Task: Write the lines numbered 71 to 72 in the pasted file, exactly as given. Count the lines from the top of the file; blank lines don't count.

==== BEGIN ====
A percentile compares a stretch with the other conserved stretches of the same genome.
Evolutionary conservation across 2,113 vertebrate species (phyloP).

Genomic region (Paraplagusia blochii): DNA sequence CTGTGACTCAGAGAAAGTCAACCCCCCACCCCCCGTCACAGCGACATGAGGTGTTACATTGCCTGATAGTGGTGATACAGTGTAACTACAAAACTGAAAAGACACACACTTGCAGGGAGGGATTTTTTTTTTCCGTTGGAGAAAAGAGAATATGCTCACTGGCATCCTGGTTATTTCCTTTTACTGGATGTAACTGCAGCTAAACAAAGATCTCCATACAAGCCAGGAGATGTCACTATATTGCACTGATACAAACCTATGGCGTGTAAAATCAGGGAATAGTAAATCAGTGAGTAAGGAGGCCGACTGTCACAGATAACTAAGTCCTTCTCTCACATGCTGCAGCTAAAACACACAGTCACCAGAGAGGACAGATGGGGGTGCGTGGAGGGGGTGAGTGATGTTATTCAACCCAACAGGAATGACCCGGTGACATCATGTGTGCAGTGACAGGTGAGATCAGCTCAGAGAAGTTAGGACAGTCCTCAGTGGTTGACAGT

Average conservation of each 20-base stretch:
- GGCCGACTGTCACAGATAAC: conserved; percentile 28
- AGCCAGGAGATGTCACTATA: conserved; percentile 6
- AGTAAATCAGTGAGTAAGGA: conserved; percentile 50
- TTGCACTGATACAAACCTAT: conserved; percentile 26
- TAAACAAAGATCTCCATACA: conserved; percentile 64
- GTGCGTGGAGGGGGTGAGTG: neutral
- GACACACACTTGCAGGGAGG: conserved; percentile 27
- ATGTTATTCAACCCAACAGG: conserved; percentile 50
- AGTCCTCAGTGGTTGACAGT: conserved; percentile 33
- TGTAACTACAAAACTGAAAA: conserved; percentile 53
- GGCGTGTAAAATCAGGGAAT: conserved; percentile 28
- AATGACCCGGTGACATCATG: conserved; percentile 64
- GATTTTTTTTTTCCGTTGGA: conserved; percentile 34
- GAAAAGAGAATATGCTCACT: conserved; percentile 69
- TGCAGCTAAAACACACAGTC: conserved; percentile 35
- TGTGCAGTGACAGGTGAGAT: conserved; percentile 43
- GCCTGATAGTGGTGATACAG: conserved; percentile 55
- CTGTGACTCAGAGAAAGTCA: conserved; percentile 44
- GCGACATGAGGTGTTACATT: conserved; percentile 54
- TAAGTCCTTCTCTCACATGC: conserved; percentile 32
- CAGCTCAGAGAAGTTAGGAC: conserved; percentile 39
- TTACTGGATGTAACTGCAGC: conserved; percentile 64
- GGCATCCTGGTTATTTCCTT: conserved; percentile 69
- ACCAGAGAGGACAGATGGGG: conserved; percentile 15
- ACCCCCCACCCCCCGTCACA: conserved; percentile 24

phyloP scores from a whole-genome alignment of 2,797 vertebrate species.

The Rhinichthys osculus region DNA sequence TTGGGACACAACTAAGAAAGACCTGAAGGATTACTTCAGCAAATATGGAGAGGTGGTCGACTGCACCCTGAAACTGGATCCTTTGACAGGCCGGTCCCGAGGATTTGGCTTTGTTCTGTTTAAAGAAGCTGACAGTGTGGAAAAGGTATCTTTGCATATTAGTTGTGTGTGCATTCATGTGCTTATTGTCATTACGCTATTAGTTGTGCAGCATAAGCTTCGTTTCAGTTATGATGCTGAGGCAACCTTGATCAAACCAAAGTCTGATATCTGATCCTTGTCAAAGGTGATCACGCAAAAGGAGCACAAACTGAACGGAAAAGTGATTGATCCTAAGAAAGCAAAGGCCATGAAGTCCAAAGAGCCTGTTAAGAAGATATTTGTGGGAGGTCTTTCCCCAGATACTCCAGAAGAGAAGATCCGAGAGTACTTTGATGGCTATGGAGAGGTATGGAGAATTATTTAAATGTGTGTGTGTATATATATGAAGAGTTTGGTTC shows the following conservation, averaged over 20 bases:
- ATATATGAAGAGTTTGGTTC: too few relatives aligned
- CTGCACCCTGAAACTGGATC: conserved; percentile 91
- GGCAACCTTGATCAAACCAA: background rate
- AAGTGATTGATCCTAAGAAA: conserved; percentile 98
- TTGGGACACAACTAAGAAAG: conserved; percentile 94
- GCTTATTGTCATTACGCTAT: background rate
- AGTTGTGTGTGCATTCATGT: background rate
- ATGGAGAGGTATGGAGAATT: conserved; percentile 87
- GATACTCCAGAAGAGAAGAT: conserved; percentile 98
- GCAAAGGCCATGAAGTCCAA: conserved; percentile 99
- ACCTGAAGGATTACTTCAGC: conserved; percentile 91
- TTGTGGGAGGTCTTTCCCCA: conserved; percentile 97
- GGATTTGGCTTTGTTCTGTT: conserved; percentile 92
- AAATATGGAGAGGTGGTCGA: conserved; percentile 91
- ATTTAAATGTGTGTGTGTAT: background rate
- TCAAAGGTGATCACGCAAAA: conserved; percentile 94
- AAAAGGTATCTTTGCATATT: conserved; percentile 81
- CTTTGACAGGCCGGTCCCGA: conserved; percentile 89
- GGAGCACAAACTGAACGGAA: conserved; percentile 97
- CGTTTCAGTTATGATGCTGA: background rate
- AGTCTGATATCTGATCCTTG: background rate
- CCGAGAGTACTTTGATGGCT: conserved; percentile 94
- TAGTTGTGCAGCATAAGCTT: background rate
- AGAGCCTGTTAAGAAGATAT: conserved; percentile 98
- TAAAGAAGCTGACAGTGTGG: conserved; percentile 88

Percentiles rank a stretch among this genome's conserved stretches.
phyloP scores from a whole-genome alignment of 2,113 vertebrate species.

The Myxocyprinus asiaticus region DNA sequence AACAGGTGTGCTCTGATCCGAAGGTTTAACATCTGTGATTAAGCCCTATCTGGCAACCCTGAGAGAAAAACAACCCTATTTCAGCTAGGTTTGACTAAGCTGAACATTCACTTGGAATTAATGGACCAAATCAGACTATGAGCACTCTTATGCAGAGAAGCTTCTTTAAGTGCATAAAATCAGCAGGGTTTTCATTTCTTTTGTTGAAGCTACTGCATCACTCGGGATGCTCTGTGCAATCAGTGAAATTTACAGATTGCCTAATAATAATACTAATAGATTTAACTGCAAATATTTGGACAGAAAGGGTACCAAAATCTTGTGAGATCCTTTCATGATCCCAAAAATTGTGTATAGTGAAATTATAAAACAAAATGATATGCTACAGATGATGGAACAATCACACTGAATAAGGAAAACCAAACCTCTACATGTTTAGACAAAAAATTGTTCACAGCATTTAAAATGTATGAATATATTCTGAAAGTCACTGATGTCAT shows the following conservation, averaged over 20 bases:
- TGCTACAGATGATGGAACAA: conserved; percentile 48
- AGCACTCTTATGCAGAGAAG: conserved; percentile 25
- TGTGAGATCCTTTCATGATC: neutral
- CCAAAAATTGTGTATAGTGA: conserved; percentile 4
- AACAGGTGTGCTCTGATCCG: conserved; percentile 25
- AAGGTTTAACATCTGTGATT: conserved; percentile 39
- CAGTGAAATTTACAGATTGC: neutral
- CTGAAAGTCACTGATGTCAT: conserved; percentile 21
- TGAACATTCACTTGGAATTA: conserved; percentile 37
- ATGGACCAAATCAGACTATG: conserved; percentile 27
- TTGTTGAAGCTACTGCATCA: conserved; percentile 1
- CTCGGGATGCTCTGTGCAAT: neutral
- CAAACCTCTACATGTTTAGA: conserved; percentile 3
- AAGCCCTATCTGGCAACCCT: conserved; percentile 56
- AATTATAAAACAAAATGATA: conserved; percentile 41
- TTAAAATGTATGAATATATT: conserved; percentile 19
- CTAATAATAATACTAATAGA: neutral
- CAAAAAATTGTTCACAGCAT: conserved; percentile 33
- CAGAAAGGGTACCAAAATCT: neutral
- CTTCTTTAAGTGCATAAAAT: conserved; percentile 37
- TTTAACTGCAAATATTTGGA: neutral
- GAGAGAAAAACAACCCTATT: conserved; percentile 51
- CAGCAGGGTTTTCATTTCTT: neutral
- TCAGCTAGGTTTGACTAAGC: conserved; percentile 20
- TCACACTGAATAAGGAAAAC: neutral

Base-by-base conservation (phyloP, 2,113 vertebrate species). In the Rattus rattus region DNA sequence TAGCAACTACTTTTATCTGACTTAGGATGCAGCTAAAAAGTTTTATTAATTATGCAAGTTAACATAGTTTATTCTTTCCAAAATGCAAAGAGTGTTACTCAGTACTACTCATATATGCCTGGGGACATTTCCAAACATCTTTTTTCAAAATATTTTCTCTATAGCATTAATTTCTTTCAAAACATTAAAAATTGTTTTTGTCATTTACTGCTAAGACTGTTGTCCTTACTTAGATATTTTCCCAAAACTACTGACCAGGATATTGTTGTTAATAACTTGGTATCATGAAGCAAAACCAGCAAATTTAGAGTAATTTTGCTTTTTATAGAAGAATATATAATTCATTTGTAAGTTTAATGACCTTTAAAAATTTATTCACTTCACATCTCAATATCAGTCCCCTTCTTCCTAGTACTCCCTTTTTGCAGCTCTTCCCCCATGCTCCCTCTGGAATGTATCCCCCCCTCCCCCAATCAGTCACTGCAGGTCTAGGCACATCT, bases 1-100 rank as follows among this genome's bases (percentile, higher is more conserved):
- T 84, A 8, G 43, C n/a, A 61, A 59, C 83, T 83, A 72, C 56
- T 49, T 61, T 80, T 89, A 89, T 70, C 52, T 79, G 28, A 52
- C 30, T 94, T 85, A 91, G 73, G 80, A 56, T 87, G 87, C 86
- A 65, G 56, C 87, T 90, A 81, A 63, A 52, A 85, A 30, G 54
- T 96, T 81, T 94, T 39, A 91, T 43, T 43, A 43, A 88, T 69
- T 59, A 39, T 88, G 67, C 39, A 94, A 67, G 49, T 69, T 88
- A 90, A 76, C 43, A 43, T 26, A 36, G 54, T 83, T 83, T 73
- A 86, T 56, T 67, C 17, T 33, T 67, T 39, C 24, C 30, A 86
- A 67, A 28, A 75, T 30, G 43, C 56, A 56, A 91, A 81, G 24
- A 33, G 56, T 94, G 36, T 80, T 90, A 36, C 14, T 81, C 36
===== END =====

- CTCGGGATGCTCTGTGCAAT: neutral
- CAAACCTCTACATGTTTAGA: conserved; percentile 3